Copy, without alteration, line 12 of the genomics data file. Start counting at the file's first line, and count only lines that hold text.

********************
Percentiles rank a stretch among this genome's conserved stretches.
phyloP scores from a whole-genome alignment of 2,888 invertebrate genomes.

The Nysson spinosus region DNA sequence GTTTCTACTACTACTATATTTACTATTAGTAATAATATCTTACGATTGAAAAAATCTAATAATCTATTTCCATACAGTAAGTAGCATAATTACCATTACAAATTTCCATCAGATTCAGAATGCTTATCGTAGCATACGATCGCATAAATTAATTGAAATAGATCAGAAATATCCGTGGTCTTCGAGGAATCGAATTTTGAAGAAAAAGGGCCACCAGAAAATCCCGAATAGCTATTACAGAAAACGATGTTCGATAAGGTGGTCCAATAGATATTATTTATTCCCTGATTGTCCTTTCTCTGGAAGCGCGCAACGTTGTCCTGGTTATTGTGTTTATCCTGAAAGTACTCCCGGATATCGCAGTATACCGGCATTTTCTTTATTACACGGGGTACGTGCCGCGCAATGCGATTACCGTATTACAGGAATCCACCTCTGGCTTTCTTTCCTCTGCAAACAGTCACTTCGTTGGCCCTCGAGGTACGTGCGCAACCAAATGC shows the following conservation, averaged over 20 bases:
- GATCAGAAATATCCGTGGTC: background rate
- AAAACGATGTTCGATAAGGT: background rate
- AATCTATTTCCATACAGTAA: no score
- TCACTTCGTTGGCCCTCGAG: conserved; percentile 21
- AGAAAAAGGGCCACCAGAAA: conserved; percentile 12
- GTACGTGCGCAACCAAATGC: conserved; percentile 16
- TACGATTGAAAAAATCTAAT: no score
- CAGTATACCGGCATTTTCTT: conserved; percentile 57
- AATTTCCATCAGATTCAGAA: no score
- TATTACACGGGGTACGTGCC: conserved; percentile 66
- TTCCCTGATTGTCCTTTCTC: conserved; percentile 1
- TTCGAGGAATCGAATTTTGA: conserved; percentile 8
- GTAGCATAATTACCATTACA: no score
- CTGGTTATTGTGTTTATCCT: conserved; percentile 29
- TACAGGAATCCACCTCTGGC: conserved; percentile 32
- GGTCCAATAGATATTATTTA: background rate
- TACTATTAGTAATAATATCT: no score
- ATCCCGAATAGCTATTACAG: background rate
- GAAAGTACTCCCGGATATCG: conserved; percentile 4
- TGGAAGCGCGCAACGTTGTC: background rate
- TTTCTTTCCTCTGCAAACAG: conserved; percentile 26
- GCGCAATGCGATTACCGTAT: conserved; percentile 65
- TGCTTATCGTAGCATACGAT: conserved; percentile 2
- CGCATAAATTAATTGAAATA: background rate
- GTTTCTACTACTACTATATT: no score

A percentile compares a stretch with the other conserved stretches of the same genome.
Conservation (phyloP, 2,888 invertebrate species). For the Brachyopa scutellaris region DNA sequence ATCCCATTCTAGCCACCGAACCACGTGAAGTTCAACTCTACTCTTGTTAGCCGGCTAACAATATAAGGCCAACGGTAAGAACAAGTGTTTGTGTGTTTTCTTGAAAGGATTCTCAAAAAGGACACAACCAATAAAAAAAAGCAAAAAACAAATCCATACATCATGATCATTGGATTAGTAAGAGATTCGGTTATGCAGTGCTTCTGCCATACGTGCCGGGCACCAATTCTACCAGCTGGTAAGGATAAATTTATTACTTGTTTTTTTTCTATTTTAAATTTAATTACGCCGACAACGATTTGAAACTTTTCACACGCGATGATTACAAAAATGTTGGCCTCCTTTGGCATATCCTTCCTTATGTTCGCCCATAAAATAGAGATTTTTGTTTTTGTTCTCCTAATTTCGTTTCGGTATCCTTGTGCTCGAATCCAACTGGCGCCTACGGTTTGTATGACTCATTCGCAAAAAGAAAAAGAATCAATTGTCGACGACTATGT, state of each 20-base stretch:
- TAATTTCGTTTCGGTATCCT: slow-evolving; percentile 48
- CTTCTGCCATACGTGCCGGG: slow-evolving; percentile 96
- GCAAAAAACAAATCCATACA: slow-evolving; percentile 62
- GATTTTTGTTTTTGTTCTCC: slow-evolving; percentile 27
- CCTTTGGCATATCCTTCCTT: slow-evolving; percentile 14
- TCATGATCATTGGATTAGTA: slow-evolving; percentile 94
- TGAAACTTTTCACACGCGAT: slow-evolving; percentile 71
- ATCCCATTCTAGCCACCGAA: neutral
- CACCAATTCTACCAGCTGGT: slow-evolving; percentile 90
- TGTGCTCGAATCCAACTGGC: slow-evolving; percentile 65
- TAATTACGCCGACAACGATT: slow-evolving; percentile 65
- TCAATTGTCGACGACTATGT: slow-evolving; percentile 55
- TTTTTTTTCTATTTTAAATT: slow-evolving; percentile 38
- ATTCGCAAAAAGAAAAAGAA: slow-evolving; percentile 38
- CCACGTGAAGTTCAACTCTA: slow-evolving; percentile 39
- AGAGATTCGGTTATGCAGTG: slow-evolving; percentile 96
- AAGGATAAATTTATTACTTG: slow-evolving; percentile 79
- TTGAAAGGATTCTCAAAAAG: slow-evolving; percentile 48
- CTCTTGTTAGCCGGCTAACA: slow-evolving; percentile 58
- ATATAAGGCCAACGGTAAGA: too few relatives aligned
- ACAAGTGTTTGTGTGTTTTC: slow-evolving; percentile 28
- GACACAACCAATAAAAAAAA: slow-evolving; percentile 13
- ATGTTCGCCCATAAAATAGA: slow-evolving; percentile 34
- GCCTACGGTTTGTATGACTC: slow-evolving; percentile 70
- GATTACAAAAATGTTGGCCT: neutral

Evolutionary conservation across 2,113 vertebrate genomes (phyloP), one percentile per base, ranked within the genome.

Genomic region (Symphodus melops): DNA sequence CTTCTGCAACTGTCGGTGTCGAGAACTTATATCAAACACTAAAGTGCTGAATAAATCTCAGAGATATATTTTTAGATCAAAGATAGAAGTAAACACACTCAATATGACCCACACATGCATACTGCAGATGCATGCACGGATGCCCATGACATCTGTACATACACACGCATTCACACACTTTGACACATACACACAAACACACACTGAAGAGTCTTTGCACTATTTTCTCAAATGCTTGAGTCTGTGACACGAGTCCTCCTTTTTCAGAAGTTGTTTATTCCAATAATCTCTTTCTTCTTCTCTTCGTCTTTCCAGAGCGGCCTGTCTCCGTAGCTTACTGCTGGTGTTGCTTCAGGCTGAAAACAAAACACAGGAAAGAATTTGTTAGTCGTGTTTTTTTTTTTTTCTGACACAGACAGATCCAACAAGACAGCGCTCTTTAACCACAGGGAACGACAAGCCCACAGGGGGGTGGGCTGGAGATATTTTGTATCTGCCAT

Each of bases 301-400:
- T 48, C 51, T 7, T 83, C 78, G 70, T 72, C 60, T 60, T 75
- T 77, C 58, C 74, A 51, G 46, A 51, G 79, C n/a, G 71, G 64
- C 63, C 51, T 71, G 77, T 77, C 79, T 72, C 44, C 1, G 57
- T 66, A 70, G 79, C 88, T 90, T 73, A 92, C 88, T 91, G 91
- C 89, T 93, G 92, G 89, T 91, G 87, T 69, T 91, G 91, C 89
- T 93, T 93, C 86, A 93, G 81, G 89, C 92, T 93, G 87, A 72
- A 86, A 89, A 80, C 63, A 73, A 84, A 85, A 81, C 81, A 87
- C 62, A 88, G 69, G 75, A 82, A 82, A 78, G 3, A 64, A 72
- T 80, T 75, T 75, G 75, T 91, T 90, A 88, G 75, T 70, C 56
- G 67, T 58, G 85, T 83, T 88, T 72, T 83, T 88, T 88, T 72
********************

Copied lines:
- AATTTCCATCAGATTCAGAA: no score